I'm going to make more of an effort to be around more, but it's a little difficult to keep up sometimes! :)

Thu, 15 Oct 2009 12:39:00 UTC | #405651

Go to: Atheist speaker draws crowd

annabanana's Avatar Jump to comment 18 by annabanana

Gregg,

My giant turtle was on vacation, unfortunately, so I had to make my own bipedal entrance. :)

Thu, 15 Oct 2009 12:07:00 UTC | #405645

Go to: Atheist speaker draws crowd

annabanana's Avatar Jump to comment 7 by annabanana

Yes, I attended last night and this article is strangely written, indeed. Richard didn't use any of his own figures as he hasn't conducted any such surveys. The "figures" being referred to were either Pew or Gallup poll (can't remember which as I wasn't taking notes) numbers which Richard cited, but apparently the person who wrote this article paid no attention to that.

At any rate, this article was clearly intended to be provocative at which it has succeeded. Unfortunately, this was at the cost of proper context in which the quotations were taken from.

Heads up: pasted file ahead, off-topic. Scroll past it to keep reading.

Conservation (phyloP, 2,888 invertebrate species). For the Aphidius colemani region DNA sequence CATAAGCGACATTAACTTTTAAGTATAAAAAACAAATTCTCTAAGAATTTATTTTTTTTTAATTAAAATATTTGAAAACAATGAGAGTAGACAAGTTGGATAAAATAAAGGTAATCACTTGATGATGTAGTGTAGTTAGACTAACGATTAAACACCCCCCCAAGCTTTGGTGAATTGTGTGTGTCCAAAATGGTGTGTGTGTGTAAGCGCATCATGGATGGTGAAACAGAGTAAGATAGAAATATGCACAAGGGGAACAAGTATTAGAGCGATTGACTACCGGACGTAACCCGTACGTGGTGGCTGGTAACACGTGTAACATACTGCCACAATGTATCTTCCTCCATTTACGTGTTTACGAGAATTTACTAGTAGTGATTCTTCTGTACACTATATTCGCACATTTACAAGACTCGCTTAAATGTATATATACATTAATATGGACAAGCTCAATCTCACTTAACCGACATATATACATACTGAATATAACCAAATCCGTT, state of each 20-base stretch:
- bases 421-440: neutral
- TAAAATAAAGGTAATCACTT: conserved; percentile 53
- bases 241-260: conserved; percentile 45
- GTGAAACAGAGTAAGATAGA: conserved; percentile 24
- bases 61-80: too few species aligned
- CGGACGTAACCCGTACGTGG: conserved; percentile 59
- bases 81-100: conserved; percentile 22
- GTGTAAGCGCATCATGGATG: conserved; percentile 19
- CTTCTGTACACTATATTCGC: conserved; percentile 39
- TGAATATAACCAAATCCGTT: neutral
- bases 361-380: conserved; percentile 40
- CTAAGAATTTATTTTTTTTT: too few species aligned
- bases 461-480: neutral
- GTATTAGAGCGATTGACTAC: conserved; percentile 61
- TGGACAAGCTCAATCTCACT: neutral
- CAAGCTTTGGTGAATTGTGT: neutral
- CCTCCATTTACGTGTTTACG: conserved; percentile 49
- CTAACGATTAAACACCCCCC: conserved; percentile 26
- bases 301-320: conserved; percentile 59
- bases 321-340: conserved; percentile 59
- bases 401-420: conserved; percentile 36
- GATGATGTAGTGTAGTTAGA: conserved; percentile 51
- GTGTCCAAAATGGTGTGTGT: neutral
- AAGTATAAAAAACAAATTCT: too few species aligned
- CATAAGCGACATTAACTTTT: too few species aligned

The quotation at the beginning of the article was taken from when Richard was answering a question from someone who wanted suggestions on how to deal with teaching children whose parents are creationists or are opposed to evolution. Richard acknowledged that there are two approaches to teaching such children. One was that you can say something like, "well, of course your parents are very wise, but let's try thinking about it this way". The other approach is to say that your parents are talking "utter rubbish" and this is the way it is. He also acknowledged that the second route was perhaps not the best and that it arises out of lack of patience.

Aside from all of this nonsense, I was very heartened to see so many people attending when I've sometimes felt so alone in my non-belief here. Everyone who is a non-believer is so afraid to be vocal about it. There were no protesters, and aside from one idiotic question, everyone was very polite.

I was delighted to have my copy of The Greatest Show on Earth signed and I think Richard may have recognized me when I said I was annabanana. :)

Wed, 14 Oct 2009 14:14:00 UTC | #405507

Go to: Unbelievable: From Atheism to Christian Faith

annabanana's Avatar Jump to comment 319 by annabanana

Thanks everyone for sticking up for me!!! I have no idea why that particular comment got trolled. I feel like the subsequent comment would have been more damning.

Fri, 18 Sep 2009 00:16:00 UTC | #398462